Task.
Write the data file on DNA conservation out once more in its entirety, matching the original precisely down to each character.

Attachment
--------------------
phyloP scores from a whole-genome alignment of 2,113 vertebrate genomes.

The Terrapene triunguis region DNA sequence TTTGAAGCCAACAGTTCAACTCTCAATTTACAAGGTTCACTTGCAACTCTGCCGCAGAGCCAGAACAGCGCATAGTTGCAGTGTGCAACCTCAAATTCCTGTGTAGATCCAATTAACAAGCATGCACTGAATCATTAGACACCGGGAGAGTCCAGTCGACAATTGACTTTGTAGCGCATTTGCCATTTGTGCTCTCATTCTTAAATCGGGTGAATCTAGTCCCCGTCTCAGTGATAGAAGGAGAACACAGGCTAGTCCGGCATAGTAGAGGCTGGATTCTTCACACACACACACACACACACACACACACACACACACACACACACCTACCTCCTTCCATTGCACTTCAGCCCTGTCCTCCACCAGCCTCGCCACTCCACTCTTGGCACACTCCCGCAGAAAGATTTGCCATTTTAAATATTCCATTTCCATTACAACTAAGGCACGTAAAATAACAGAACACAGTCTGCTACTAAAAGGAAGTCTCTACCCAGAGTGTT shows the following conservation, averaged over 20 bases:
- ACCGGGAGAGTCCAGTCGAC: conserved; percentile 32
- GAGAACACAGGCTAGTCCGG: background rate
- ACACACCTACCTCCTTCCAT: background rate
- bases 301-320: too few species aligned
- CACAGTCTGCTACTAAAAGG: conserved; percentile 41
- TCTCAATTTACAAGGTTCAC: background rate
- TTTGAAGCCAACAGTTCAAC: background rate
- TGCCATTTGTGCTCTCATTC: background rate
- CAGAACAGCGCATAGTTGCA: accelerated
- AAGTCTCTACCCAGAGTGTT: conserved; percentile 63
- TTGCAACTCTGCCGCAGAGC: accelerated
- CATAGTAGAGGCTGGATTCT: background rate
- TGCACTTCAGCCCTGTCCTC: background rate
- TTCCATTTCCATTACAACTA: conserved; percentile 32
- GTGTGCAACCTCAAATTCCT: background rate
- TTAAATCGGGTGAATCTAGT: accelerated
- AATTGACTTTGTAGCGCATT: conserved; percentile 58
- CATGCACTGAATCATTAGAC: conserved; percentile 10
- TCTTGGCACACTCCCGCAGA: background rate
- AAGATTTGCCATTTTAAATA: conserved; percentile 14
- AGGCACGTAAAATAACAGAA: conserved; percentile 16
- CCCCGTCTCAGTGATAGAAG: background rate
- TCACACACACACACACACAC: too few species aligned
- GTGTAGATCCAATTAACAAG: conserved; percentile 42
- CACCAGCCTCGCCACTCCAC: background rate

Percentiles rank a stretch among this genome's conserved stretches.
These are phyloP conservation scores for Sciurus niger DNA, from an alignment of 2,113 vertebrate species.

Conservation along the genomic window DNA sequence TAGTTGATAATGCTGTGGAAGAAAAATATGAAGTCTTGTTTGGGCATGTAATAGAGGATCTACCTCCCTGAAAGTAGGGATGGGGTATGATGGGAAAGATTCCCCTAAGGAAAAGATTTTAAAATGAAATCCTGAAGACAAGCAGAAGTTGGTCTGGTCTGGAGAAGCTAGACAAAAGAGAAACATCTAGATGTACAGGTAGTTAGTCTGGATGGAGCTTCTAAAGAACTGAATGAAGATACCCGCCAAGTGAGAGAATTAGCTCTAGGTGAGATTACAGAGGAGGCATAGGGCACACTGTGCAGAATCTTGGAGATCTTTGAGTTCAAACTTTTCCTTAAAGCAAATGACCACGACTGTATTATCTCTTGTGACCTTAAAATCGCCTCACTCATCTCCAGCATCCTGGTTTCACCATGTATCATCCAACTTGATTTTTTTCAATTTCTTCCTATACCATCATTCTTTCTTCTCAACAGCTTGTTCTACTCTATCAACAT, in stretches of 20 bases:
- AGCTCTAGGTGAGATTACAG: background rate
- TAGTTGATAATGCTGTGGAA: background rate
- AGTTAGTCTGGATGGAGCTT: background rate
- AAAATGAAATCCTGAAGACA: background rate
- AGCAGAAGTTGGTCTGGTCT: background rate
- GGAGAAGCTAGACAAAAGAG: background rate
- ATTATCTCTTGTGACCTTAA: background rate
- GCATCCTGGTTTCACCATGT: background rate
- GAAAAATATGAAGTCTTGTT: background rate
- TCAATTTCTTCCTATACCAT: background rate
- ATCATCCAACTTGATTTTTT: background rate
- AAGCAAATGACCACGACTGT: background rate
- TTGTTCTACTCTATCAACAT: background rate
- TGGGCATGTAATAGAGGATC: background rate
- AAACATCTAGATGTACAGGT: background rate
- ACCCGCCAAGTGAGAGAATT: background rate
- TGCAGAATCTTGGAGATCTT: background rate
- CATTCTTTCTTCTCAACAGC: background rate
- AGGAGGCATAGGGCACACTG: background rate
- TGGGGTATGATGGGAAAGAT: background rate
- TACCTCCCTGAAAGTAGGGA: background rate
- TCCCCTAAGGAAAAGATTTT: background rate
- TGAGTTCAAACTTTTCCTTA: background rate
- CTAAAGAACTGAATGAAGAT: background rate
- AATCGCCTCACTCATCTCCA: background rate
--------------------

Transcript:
phyloP scores from a whole-genome alignment of 2,113 vertebrate genomes.

The Terrapene triunguis region DNA sequence TTTGAAGCCAACAGTTCAACTCTCAATTTACAAGGTTCACTTGCAACTCTGCCGCAGAGCCAGAACAGCGCATAGTTGCAGTGTGCAACCTCAAATTCCTGTGTAGATCCAATTAACAAGCATGCACTGAATCATTAGACACCGGGAGAGTCCAGTCGACAATTGACTTTGTAGCGCATTTGCCATTTGTGCTCTCATTCTTAAATCGGGTGAATCTAGTCCCCGTCTCAGTGATAGAAGGAGAACACAGGCTAGTCCGGCATAGTAGAGGCTGGATTCTTCACACACACACACACACACACACACACACACACACACACACACACCTACCTCCTTCCATTGCACTTCAGCCCTGTCCTCCACCAGCCTCGCCACTCCACTCTTGGCACACTCCCGCAGAAAGATTTGCCATTTTAAATATTCCATTTCCATTACAACTAAGGCACGTAAAATAACAGAACACAGTCTGCTACTAAAAGGAAGTCTCTACCCAGAGTGTT shows the following conservation, averaged over 20 bases:
- ACCGGGAGAGTCCAGTCGAC: conserved; percentile 32
- GAGAACACAGGCTAGTCCGG: background rate
- ACACACCTACCTCCTTCCAT: background rate
- bases 301-320: too few species aligned
- CACAGTCTGCTACTAAAAGG: conserved; percentile 41
- TCTCAATTTACAAGGTTCAC: background rate
- TTTGAAGCCAACAGTTCAAC: background rate
- TGCCATTTGTGCTCTCATTC: background rate
- CAGAACAGCGCATAGTTGCA: accelerated
- AAGTCTCTACCCAGAGTGTT: conserved; percentile 63
- TTGCAACTCTGCCGCAGAGC: accelerated
- CATAGTAGAGGCTGGATTCT: background rate
- TGCACTTCAGCCCTGTCCTC: background rate
- TTCCATTTCCATTACAACTA: conserved; percentile 32
- GTGTGCAACCTCAAATTCCT: background rate
- TTAAATCGGGTGAATCTAGT: accelerated
- AATTGACTTTGTAGCGCATT: conserved; percentile 58
- CATGCACTGAATCATTAGAC: conserved; percentile 10
- TCTTGGCACACTCCCGCAGA: background rate
- AAGATTTGCCATTTTAAATA: conserved; percentile 14
- AGGCACGTAAAATAACAGAA: conserved; percentile 16
- CCCCGTCTCAGTGATAGAAG: background rate
- TCACACACACACACACACAC: too few species aligned
- GTGTAGATCCAATTAACAAG: conserved; percentile 42
- CACCAGCCTCGCCACTCCAC: background rate

Percentiles rank a stretch among this genome's conserved stretches.
These are phyloP conservation scores for Sciurus niger DNA, from an alignment of 2,113 vertebrate species.

Conservation along the genomic window DNA sequence TAGTTGATAATGCTGTGGAAGAAAAATATGAAGTCTTGTTTGGGCATGTAATAGAGGATCTACCTCCCTGAAAGTAGGGATGGGGTATGATGGGAAAGATTCCCCTAAGGAAAAGATTTTAAAATGAAATCCTGAAGACAAGCAGAAGTTGGTCTGGTCTGGAGAAGCTAGACAAAAGAGAAACATCTAGATGTACAGGTAGTTAGTCTGGATGGAGCTTCTAAAGAACTGAATGAAGATACCCGCCAAGTGAGAGAATTAGCTCTAGGTGAGATTACAGAGGAGGCATAGGGCACACTGTGCAGAATCTTGGAGATCTTTGAGTTCAAACTTTTCCTTAAAGCAAATGACCACGACTGTATTATCTCTTGTGACCTTAAAATCGCCTCACTCATCTCCAGCATCCTGGTTTCACCATGTATCATCCAACTTGATTTTTTTCAATTTCTTCCTATACCATCATTCTTTCTTCTCAACAGCTTGTTCTACTCTATCAACAT, in stretches of 20 bases:
- AGCTCTAGGTGAGATTACAG: background rate
- TAGTTGATAATGCTGTGGAA: background rate
- AGTTAGTCTGGATGGAGCTT: background rate
- AAAATGAAATCCTGAAGACA: background rate
- AGCAGAAGTTGGTCTGGTCT: background rate
- GGAGAAGCTAGACAAAAGAG: background rate
- ATTATCTCTTGTGACCTTAA: background rate
- GCATCCTGGTTTCACCATGT: background rate
- GAAAAATATGAAGTCTTGTT: background rate
- TCAATTTCTTCCTATACCAT: background rate
- ATCATCCAACTTGATTTTTT: background rate
- AAGCAAATGACCACGACTGT: background rate
- TTGTTCTACTCTATCAACAT: background rate
- TGGGCATGTAATAGAGGATC: background rate
- AAACATCTAGATGTACAGGT: background rate
- ACCCGCCAAGTGAGAGAATT: background rate
- TGCAGAATCTTGGAGATCTT: background rate
- CATTCTTTCTTCTCAACAGC: background rate
- AGGAGGCATAGGGCACACTG: background rate
- TGGGGTATGATGGGAAAGAT: background rate
- TACCTCCCTGAAAGTAGGGA: background rate
- TCCCCTAAGGAAAAGATTTT: background rate
- TGAGTTCAAACTTTTCCTTA: background rate
- CTAAAGAACTGAATGAAGAT: background rate
- AATCGCCTCACTCATCTCCA: background rate